Hours Required120 credit hours
Agricultural Economics, Community Economics and Social Dynamics
Areas of FocusApplied Economics, Farm and Ranch Management, Public Policy, Quantitative Analysis, Pre-Law
The Nebraska Difference
Own Your Experience
Customize your education through five flexible program options, minors and certificates.
Find Opportunities to Grow
Attend annual industry tours, study abroad, conduct undergraduate research or join a student organization.
Co-create Your Path
Take courses designed to help you explore career paths, develop study skills and find resources.
Get Hands-on Experience
Take classes in the Agricultural Economics Commodity Trade Room—a real-world, applied learning environment.
Choose a Key Area
Choose from the five academic options in key career areas of agricultural economics—applied economics, farm and ranch management, public policy, quantitative analysis and pre-law.
Take Core Courses
You will take 24 hours of core agricultural economics courses. Depending on the option, you will take additional courses in agricultural sciences, economics, finance and/or policy, where you will apply principles to industry issues and analyze trends in agriculture and natural resources industry sectors.
Customize Your Academic Experience
Flexibility provided by elective course blocks gives you an opportunity to add one to three minors and/or certificates to your agricultural economics major. Minors help you customize your academic programs to your unique interests and career goals.
Introduction to the Economics of Agriculture (AECN 141)
Principles of agricultural economics. Production economics, principles of supply and demand, resource economics, world food situation, marketing of agricultural products and agricultural public policy.
Farm Accounting, Analysis and Tax Management (AECN 301)
Business record systems for farming and ranching. Financial statements, income tax and decision making, farm business and enterprise analysis.
Marketing of Agricultural Commodities (AECN 325)
Agricultural commodity markets and institutions as applied to enterprise and firm risk management. Cash, futures markets, basis, hedging, price discovery, analysis and risk management strategies.
Policy Issues in Agriculture and Natural Resources (AECN 345)
History, development, programs and analysis of public policy issues in agriculture and natural resources. Analysis of science, economic and political factors involved in policy development.
Rural Community Economics (AECN 376)
Applying economic and social principles/concepts to understanding issues faced by rural communities. Public decision-making and the skills needed for constructive participation in community affairs.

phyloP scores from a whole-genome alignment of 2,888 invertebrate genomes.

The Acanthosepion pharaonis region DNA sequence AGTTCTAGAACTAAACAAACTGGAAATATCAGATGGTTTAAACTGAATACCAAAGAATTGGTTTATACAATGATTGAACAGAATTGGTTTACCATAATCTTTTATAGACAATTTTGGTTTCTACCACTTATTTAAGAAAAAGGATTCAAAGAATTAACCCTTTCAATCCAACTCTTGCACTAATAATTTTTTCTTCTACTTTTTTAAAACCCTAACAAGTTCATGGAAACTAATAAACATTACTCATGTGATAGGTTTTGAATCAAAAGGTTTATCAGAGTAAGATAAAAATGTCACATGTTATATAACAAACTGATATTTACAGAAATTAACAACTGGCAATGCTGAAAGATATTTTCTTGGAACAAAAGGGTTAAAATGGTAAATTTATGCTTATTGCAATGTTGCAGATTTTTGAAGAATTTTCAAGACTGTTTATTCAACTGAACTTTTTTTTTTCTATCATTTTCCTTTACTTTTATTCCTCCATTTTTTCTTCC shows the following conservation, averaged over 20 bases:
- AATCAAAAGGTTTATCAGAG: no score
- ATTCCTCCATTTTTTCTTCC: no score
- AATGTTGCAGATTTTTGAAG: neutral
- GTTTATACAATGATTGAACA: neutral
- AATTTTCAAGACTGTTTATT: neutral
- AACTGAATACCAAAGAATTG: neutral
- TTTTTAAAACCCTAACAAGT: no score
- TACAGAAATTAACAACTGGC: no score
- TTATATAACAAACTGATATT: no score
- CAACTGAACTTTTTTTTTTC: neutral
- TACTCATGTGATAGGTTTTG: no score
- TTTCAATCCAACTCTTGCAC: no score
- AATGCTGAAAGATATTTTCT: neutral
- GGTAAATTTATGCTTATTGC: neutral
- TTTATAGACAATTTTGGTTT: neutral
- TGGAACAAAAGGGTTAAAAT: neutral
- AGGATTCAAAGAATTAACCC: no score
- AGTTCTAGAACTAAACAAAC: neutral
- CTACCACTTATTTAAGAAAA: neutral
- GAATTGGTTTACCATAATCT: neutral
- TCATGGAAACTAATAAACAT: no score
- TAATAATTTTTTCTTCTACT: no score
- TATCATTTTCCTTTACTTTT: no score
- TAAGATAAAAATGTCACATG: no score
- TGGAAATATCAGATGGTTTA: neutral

Advanced Farm Management and Linear Programming (AECN 401)
Role of budgeting and linear programming in modeling and analyzing farm organization problems. Application and analysis of linear programmed solutions to farm organization problems.
Huskers Do Big Things
Outside the Classroom
Academics & Experiential Learning
- Learn from professionals in agricultural economics classrooms - at all levels. Get advice from alumni related to course information, career direction and connections that lead to internship and employment opportunities.
- Earn credit while you participate in education abroad programs or become a member of the National Agri-Marketing Association (NAMA) Marketing Plan team.
- The AECN 100 New Student Career Orientation course focuses on building skills and habits that help you grow personally and professionally. Students and alumni share experiences that were gamechangers for them.
- AECN 20, Seminar in Agricultural and Applied Economics, a sophomore-level course, provides a comprehensive understanding of agricultural economics careers.
- Professionals in careers throughout the industry partner with the course professors to offer real-world perspectives.
- AECN 376 Rural Community Economics includes a team-based community-analysis project. Near the end of the semester, teams present recommendations to community leaders—real-world experience in a community setting.
- You will have many internship opportunities with organizations like banks, cooperatives, trade firms, seed, chemical and machinery marketing/sales, community economic or rural development and more.
Have Questions? We're Here to Help
If you have questions about the Agricultural Economics major or navigating the application process, contact us.